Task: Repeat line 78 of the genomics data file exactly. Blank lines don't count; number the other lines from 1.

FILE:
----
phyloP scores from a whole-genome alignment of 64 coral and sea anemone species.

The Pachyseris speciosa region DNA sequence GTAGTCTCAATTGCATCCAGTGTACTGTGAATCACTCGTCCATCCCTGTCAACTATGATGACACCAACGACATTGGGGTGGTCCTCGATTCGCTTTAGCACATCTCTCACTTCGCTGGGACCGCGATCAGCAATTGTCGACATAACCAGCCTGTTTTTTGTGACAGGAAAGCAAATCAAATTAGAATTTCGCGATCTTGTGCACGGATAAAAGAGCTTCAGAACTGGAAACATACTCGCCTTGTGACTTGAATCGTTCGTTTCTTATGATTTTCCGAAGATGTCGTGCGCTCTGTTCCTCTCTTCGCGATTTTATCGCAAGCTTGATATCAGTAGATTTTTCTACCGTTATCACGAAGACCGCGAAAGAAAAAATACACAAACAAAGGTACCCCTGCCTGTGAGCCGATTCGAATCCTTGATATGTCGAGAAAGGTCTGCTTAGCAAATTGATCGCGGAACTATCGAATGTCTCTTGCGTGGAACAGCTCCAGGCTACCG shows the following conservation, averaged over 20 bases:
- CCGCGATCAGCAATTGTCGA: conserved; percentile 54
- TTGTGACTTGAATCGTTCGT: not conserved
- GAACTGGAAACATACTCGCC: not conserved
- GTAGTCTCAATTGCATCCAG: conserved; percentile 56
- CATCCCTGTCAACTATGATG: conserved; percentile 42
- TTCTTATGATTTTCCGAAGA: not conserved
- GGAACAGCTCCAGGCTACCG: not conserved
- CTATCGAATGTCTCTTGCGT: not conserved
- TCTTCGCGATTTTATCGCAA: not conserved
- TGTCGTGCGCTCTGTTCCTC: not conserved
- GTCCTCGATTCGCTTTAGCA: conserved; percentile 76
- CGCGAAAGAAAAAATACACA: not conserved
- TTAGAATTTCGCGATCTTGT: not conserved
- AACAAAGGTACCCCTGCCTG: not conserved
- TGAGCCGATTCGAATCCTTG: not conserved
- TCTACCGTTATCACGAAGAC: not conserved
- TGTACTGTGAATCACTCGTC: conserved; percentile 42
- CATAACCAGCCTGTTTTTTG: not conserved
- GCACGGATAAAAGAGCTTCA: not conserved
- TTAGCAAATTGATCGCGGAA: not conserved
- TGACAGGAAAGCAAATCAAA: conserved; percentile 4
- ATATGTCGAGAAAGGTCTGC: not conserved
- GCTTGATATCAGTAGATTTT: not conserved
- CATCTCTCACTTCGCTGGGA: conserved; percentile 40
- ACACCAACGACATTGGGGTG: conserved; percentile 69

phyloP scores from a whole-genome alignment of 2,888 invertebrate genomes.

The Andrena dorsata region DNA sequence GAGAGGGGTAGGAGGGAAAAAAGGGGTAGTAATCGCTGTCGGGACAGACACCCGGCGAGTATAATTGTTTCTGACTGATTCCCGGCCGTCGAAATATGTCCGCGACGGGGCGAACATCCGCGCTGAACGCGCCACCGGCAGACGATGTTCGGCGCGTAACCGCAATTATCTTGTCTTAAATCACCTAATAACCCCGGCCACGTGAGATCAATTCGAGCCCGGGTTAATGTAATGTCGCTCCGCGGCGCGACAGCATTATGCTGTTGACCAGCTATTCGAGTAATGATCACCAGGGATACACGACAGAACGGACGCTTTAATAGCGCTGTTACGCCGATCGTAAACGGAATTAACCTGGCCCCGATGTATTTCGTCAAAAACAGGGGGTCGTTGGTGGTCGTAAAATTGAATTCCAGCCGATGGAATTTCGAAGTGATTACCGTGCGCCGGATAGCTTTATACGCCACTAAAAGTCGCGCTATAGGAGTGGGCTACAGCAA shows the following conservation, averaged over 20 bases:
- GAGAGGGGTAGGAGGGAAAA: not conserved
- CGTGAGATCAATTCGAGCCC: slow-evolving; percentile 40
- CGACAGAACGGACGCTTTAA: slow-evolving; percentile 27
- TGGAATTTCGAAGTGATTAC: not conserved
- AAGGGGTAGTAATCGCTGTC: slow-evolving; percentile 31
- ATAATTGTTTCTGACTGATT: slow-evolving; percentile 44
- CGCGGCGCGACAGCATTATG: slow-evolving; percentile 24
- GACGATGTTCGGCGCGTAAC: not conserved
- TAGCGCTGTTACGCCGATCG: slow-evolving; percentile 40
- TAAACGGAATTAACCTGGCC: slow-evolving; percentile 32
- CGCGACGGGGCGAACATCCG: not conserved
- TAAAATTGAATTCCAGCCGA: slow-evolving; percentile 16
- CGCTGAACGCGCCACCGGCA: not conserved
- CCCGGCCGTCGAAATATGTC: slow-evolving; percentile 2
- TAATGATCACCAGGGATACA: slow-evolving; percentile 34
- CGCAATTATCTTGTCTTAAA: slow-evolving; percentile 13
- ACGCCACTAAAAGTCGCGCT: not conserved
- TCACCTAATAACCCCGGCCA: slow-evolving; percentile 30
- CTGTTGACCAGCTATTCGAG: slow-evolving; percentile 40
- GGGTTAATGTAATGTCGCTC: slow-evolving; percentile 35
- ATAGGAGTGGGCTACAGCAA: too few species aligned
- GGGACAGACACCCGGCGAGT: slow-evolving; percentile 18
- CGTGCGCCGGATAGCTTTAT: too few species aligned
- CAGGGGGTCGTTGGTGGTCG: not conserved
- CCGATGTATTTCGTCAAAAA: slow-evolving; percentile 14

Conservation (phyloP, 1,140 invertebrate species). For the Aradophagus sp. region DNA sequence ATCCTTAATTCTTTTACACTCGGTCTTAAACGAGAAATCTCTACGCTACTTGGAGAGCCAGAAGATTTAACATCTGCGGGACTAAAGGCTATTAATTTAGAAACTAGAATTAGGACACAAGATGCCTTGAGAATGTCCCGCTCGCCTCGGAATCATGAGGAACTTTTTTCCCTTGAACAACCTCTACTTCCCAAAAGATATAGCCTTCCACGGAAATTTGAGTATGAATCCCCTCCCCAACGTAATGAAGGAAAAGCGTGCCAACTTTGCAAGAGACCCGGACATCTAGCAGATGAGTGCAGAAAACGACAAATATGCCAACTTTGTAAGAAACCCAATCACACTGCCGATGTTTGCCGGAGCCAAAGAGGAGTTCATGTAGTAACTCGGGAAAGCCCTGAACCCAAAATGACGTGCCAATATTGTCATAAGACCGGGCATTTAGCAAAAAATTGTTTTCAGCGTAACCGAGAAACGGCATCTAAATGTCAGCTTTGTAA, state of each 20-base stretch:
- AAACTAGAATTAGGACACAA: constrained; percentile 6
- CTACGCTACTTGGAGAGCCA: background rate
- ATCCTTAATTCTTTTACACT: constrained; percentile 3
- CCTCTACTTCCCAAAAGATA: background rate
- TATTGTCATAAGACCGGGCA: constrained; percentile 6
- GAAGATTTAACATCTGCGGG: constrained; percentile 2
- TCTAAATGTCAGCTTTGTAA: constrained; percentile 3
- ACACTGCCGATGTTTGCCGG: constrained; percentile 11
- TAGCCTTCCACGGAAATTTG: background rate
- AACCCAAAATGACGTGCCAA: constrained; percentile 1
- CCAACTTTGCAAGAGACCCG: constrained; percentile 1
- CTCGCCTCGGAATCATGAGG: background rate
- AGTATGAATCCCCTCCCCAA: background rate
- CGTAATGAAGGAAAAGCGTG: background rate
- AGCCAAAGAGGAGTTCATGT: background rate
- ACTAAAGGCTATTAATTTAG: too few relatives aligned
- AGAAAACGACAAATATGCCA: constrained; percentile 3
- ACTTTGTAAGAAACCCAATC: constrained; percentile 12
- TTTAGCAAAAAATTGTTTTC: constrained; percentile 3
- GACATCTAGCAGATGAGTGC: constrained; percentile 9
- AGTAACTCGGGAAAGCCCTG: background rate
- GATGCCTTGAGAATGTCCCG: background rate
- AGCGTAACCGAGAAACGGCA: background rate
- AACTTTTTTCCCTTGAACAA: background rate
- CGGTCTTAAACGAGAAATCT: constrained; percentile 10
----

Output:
- AGCGTAACCGAGAAACGGCA: background rate